3 Strategies to Painlessly Initiate an Awkward Conversation
There is nothing more painful than having to tell someone something that will make both of you uncomfortable. These situations are inevitable, and are part of being an adult interacting with the world. We always hope there is a “simple solution” to a complicated problem, but sadly, awkward conversations are part of interacting with each other and building relationships.
Thankfully, there are a few tips of the trade that will help with the anxiety that comes with making the first step. Here are three helpful tricks to help make a conversation feel less “awkward” and to help you feel more relaxed and in control.
1. Don’t Let Your Emotions Get the Best of You:
A lot of awkward conversations revolve around telling someone something that makes you mad/sad/overwhelmed etc. Remember take a deep breath and formulate a comment that doesn’t have an extreme emotion attached to it, otherwise the person will react to your emotions and not what you are saying.
2. Critique with The “Pre-Frame” Method:
If you need to give constructive feedback to someone, or have concerns about where a project or person is going, it’s best to come from a position of a professional. Try “’Pre-Framing” your idea before presenting it to someone. Pre-framing means presenting your suggestion without placing blame on the other person. Here is a helpful example:
Instead of this: “Why haven’t you been helping our client more? I have been getting angry messages from them because you haven’t done your job!”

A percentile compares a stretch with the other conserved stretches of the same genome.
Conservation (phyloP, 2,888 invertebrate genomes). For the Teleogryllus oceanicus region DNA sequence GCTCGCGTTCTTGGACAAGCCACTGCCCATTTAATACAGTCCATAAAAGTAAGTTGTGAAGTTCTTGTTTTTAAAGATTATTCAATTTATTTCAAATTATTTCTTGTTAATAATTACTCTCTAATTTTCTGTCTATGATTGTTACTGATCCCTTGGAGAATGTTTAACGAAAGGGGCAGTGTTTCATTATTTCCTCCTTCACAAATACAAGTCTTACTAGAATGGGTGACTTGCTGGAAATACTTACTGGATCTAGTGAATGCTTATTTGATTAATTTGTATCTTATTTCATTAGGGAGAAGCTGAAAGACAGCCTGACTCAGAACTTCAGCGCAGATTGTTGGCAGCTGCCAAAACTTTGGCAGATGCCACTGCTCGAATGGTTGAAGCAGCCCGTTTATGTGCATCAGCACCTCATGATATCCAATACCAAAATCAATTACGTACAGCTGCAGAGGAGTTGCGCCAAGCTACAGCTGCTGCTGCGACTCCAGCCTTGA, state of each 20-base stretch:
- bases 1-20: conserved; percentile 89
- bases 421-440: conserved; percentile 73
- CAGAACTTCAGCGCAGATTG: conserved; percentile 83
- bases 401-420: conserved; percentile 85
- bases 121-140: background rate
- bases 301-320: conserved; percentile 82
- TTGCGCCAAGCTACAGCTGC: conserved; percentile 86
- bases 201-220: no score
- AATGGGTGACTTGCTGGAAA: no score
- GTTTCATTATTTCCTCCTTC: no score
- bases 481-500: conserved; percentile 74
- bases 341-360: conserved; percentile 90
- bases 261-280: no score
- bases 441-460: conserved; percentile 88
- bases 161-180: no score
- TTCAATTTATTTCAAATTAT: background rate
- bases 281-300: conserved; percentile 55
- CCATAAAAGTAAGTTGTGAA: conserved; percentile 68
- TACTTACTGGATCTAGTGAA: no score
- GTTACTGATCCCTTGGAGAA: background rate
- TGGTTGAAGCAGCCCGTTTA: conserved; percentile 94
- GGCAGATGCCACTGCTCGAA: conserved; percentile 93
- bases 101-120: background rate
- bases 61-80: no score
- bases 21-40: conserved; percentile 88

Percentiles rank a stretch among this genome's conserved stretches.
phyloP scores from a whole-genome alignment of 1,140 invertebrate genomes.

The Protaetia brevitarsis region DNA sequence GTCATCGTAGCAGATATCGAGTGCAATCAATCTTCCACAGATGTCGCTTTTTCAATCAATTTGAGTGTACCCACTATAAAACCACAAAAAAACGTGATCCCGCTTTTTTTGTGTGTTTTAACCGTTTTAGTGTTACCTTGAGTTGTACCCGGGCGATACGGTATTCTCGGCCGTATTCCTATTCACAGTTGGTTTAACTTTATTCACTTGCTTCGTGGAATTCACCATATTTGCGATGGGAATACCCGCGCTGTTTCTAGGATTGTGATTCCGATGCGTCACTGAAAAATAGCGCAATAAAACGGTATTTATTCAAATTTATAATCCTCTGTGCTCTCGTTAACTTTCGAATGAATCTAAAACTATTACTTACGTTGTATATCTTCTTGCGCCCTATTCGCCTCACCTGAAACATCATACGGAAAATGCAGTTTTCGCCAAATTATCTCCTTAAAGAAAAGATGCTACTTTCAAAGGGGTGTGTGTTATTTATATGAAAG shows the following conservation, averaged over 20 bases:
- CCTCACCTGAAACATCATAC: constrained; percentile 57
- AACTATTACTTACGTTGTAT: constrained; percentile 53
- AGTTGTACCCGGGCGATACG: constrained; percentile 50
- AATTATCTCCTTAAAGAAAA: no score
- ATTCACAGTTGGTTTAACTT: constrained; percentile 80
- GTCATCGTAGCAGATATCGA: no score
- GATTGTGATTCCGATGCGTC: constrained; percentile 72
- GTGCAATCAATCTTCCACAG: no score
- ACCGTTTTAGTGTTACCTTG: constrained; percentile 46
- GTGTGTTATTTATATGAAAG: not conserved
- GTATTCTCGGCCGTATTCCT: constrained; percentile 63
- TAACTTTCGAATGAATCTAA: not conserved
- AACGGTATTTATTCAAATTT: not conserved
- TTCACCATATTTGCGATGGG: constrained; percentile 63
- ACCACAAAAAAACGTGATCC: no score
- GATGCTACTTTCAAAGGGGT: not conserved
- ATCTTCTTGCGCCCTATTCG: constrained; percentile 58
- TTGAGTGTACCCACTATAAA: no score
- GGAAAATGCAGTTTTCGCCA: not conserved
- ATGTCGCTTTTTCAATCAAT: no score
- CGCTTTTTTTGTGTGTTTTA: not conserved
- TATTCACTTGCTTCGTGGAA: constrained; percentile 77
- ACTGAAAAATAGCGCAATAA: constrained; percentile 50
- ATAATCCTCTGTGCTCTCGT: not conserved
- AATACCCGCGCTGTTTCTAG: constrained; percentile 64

“I see that there has been a lot of issues surrounding this client. Could I get an idea about what has been going on at your end? I can also tell you what I am facing with the client as I see there are some communication issues. I would like to connect with you ASAP so we can solve this problem together and be better prepared for future communications with this person.”
It shows a level of concern and openness, while also stressing that this is a problem that needs to be solved as soon as possible.
3. Make It About Balance:
When it comes to our personal lives, open communication is very important. There may be something that frustrates you about your spouse or child, but it is incredibly important to approach them with the idea of fixing something together, and not place blame entirely on the other person. Interpersonal familial relationships are essential for happiness, and need to be nurtured appropriately.
For instance, if your spouse is never home and you want more time with them, instead of saying the obvious: “I never see you anymore! Why don’t you want to spend time with me?” Try this instead:
“I want to spend more time with you. I know things have been difficult with ________, but you’re important to me and our relationship is important to me. I want to listen to your thoughts, and then I have a few of my own. Is it possible to find a balance?”
Bringing up something awkward usually means it is important but you’re just not quite sure how to approach the situation in the best way possible. A calming presence with open-ended questions and willingness to work together is the best way to get what you want, and have it mutually benefit the other person. We don’t want to cause unnecessary strain on our relationships (professional or personal), so starting with with respect and understanding puts you in a place of open communication, while letting the other person interact with you in a more positive head space. Our awkward conversations can now be made a little less awkward!
If you’re looking for more helpful tips and tricks to improve your communication, check out our upcoming Professional Development (CPD) events here.
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